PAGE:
SECOND AMENDMENT RIGHTS
Second amendment rights have become a tremendous issue in Virginia and across the country, particularly in late 2019 and into 2020 since Virginia's legislature has been overtaken by the Democratic party. As such, it is important to educate the public as much as possible with regard to the Second Amendment, how it applies to the states, and for what it stands.
SECOND AMENDMENT SANCTUARIES
A great number of counties throughout the Commonwealth of Virginia have elected to resolve to be "Second Amendment Sanctuaries." The term "Second Amendment Sanctuary" refers to resolutions adopted by some jurisdictions in the United States to not expend resources to enforce certain gun control measures perceived as violative of the Second Amendment. The resolutions oppose enforcement of universal gun background checks, high capacity magazine bans, assault weapon bans, red flag laws, and more.
WHAT IS THE SECOND AMENDMENT?
The Second Amendment of the United States Constitution reads: "A well regulated Militia, being necessary to the security of a free State, the right of the people to keep and bear Arms, shall not be infringed." Such language has created considerable debate regarding the Amendment's intended scope since its ratification in December, 1791.
Each respective state has an individual constitution. States' rights refers to the political rights and powers granted to the states of the United States by the U.S. Constitution. Under the doctrine of states' rights, the federal government is not allowed to interfere with the powers of the states reserved or implied to them by the 10th Amendment to the U.S. Constitution. https://www.thoughtco.com/states-rights-4582633.
FREE DOWNLOAD: Law Journal Article: "The Second Amendment: An Analysis of Interpretations"
Commentary by St George Tucker
Tucker/BlackstoneThe earliest published commentary on the Second Amendment by a major constitutional theorist was by St. George Tucker. He annotated a five-volume edition of Sir William Blackstone's Commentaries on the Laws of England, a critical legal reference for early American attorneys published in 1803 Tucker wrote:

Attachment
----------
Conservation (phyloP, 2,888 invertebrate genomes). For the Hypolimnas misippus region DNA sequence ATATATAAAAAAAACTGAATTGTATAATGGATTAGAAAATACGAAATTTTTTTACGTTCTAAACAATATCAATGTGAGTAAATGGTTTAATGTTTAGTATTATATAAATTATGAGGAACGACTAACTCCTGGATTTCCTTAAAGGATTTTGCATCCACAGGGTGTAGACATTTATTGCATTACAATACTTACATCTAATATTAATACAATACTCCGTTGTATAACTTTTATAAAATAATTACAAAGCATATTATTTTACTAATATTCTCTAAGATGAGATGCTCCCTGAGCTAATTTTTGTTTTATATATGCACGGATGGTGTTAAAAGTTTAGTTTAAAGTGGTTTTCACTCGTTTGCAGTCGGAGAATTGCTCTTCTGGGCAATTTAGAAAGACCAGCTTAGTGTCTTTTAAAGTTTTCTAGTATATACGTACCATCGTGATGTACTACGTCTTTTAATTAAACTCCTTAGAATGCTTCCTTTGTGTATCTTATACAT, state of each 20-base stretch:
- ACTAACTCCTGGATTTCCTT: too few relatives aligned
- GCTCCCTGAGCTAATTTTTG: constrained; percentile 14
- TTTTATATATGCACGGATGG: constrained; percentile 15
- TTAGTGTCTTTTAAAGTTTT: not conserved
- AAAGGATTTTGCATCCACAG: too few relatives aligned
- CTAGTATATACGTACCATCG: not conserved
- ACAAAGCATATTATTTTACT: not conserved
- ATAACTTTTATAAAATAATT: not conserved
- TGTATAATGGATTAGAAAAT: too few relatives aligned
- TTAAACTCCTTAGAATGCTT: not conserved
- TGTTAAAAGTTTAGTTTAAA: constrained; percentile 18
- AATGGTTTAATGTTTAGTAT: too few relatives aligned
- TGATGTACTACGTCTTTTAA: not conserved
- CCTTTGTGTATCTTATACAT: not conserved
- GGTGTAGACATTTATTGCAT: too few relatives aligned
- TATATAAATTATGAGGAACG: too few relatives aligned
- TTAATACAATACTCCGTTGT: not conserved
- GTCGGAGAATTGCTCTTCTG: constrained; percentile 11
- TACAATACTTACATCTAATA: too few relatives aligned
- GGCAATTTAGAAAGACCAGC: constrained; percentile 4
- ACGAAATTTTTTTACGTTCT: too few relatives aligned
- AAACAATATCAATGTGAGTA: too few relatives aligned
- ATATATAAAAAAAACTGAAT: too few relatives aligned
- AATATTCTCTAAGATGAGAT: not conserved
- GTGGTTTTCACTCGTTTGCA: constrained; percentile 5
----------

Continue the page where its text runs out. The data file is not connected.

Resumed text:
A well regulated militia being necessary to the security of a free state, the right of the people to keep, and bear arms, shall not be infringed. Amendments to C. U. S. Art. 4. This may be considered as the true palladium of liberty ... The right of self defence is the first law of nature: In most governments it has been the study of rulers to confine this right within the narrowest limits possible. Wherever standing armies are kept up, and the right of the people to keep and bear arms is, under any colour or pretext whatsoever, prohibited, liberty, if not already annihilated, is on the brink of destruction. In England, the people have been disarmed, generally, under the specious pretext of preserving the game : a never failing lure to bring over the landed aristocracy to support any measure, under that mask, though calculated for very different purposes. True it is, their bill of rights seems at first view to counteract this policy: but the right of bearing arms is confined to protestants, and the words suitable to their condition and degree, have been interpreted to authorise the prohibition of keeping a gun or other engine for the destruction of game, to any farmer, or inferior tradesman, or other person not qualified to kill game. So that not one man in five hundred can keep a gun in his house without being subject to a penalty.
THE COMMONWEALTH OF VIRGINIA
Virginia's Constitution also carries a right to bear arms.